Brain ‘fingerprinting’: a whole-system perspective into psychiatric conditions

Written by Sharon Salt, Editor

In the past, research on the biological origins of psychiatric illnesses has focused on individual diagnostic categories that are studied in isolation. However, there is mounting evidence indicating that normally distinct psychiatric diagnoses are not separated by clear neurobiological boundaries.
Researchers from McLean Hospital (MA, USA) and Yale University (CT, USA) have published findings of their study of large-scale systems in the brain, which could improve our understanding of the symptoms and causes of bipolar disorder, schizophrenia, depression and other mental illnesses.

According to lead author, Justin Baker (McLean Hospital), the study “took a birds-eye view to look into the ways large-scale systems in the brain interact with one another.”

Within the study, which has been published in the Proceedings of the National Academy of Sciences, the investigators used functional magnetic resonance imaging (fMRI) data from more than 1000 individuals, including individuals who had been diagnosed with conditions such as bipolar disorder, schizophrenia and depression.

Information was collected through rest scans, in which participants were asked to lie in a scanner with their eyes open, allowing researchers to capture data about spontaneous fluctuations in the brain.

You might also like:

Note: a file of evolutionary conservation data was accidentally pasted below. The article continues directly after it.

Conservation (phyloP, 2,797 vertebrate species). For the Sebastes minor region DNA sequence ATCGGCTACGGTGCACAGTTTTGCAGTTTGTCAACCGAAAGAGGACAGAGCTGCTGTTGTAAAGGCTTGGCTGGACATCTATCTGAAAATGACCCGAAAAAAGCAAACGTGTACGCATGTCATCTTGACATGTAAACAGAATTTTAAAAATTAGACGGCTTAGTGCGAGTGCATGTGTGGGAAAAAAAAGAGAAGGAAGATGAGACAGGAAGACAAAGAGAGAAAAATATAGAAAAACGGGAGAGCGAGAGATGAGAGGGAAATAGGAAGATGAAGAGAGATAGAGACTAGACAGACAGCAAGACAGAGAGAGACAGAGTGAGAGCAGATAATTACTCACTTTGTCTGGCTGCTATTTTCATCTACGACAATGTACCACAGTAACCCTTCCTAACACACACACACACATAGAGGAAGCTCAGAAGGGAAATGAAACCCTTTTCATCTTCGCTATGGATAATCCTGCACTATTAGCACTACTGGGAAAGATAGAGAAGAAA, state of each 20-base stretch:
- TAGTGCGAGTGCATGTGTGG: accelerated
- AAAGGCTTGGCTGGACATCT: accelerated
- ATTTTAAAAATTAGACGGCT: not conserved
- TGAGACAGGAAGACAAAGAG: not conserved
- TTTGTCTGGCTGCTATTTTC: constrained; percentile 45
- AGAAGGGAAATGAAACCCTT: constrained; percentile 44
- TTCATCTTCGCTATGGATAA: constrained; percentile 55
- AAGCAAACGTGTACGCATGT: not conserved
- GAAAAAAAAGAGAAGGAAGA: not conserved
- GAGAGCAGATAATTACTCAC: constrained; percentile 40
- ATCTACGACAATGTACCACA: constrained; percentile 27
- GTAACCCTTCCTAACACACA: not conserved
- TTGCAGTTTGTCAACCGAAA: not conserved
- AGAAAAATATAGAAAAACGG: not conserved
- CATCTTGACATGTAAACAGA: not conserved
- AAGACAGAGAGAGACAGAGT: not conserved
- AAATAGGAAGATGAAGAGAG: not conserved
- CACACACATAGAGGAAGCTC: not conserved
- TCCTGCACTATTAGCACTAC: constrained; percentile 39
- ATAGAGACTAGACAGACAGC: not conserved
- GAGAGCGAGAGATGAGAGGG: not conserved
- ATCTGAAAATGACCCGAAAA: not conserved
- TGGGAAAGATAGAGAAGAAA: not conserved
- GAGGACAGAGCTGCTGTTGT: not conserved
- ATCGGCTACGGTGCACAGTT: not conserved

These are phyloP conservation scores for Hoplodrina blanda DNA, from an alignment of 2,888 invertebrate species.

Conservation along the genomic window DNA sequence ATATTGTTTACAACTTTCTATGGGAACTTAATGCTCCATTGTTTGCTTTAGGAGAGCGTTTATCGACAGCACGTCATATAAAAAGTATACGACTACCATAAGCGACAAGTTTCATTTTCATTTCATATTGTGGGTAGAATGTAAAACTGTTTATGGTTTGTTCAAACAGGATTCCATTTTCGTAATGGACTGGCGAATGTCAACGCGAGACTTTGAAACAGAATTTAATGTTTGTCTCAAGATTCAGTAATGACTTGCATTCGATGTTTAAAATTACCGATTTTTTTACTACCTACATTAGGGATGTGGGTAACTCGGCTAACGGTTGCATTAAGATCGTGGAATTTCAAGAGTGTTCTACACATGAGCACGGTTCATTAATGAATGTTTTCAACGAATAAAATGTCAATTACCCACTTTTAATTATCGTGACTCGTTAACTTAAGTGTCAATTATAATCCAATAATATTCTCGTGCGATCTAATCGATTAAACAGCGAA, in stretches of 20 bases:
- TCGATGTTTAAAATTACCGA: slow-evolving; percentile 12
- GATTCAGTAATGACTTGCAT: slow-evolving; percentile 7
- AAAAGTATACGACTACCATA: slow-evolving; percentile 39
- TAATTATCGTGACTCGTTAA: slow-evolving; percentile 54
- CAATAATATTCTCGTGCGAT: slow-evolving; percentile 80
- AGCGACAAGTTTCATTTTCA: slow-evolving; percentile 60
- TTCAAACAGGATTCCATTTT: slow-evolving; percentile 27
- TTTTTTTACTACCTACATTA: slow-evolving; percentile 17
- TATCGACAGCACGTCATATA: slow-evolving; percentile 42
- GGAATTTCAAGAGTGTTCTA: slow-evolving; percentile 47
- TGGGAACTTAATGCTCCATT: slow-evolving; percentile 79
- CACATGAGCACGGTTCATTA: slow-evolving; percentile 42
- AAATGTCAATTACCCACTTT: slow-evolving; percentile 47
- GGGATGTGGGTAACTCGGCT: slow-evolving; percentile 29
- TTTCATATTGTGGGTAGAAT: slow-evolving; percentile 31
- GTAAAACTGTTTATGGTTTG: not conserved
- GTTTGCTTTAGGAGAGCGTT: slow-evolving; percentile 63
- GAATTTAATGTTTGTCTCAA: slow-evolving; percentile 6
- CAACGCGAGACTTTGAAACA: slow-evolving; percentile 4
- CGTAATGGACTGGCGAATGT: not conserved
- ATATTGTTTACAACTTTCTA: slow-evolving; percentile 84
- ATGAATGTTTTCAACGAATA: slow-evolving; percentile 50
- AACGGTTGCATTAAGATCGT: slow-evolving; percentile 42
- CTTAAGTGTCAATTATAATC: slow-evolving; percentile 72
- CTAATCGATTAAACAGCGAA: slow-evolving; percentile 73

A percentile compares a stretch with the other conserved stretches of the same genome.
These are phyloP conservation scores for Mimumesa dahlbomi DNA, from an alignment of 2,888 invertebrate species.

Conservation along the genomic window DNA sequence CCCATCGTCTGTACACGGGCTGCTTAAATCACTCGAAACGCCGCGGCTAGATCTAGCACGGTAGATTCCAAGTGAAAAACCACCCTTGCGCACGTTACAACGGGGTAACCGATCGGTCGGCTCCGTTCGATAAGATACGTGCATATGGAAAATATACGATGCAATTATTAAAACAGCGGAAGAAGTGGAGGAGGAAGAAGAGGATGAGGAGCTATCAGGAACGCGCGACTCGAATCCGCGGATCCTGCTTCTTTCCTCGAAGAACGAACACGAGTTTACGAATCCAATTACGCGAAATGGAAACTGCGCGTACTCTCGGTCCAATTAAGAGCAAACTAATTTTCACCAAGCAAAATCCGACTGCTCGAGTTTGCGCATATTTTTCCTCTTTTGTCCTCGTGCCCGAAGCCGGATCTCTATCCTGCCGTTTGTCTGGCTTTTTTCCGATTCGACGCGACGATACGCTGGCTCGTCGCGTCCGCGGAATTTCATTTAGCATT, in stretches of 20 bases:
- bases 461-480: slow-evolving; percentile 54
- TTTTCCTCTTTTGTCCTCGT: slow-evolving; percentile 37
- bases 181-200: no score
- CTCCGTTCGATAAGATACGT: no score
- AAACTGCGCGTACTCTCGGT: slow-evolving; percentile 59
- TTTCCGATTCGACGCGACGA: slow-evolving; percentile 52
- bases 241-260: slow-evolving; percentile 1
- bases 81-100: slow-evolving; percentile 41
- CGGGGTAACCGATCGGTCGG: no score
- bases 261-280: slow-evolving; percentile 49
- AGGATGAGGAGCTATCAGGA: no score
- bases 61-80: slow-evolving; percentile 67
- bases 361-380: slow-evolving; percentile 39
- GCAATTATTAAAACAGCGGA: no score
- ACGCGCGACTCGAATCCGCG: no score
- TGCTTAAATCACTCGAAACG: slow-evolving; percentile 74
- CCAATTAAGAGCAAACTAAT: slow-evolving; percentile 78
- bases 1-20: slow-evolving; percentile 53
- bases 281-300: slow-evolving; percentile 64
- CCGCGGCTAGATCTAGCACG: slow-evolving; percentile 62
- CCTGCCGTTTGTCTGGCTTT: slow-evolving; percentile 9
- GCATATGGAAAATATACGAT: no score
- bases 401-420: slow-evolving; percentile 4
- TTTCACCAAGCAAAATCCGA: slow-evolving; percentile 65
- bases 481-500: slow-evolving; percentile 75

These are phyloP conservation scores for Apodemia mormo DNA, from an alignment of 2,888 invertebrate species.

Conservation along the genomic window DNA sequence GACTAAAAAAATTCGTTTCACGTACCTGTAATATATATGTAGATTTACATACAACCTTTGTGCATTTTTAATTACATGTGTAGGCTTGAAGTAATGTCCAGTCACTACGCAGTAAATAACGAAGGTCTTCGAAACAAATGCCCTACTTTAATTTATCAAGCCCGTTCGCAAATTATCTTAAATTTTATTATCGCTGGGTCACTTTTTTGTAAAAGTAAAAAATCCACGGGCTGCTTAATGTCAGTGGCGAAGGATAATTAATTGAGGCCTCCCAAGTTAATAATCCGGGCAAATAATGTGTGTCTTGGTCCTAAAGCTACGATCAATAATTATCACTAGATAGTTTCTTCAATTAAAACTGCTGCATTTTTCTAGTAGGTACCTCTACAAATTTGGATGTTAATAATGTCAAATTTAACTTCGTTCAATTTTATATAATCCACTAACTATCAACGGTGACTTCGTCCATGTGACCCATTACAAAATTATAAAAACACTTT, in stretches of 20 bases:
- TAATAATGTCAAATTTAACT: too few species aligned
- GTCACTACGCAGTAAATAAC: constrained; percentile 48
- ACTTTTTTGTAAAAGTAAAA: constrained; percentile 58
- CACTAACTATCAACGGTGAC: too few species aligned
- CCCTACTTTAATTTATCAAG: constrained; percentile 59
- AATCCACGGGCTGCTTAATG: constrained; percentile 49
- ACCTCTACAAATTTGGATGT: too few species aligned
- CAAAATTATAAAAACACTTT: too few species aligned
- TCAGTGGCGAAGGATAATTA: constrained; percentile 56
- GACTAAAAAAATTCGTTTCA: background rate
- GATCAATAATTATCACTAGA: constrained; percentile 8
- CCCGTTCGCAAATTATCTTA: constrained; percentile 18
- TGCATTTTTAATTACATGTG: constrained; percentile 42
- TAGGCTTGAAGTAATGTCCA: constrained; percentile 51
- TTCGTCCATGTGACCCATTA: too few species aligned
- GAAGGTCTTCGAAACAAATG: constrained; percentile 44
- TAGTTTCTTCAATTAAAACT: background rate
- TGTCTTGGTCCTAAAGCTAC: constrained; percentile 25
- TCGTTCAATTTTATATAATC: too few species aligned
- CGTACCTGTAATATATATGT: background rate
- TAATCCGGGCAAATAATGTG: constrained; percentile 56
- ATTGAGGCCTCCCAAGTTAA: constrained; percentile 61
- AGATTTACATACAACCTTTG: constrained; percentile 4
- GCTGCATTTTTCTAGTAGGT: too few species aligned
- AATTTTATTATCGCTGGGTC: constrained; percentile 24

“For most studies, illnesses are studied in isolation, but evidence strongly suggests that distinct psychiatric diagnoses are not separated by clear neurobiological boundaries,” explained Baker.

“The approach we’ve taken is to look at the whole brain so you can see not only how individual systems – like the visual system and motor system – are functioning, but how higher order systems – like cognitive systems – are functioning in the brain to see if there are correlations.”

According to Baker, this study is significant because we don’t have any objective measures of psychiatric illnesses that allow us to verify a patient’s reports about their symptoms (i.e., there are no vital signs in psychiatry).

The current work, however, allows for “brain ‘fingerprinting’ to try to address what changes in the brain are shared across illnesses and what aspects might be specific to different illnesses,” stated Baker. “This work points to evidence at a high level that there are very profound changes in the brain that could start to serve as an objective biomarker.”

The researchers believe that this study is beginning to give us a better way of seeing how schizophrenia, bipolar disorder and depression are similar or have shared underlying causes.

Additionally, Baker explained that prior research has indicated “that there is significant genetic risk for schizophrenia and bipolar disorder, and we also know that these conditions affect certain parts of the brain, but this study highlights that one system is affected or disrupted as a function of how severe the illness is, irrespective of whether it was psychosis or an affected illness like depression.”

Baker and colleagues plan to build on this research through studies into the functioning of large-scale brain systems related to obsessive compulsive disorder and trauma, and longer-term investigations.

“We want to see if there is a fingerprint for different conditions and then use that information and apply it to the individual. We are conducting studies that follow individuals over time to look at the brain to see how symptoms are changing. We’re trying to go from the snapshot view of these biomarkers to something that is much more dynamic and captures changes and nuances,” Baker concluded.

Sources: Baker JT, Dillon DG, Patrick LM et al. Functional connectomics of affective and psychotic pathology. Proc. Natl Acad. Sci. 116(18), 9050–9059 (2019);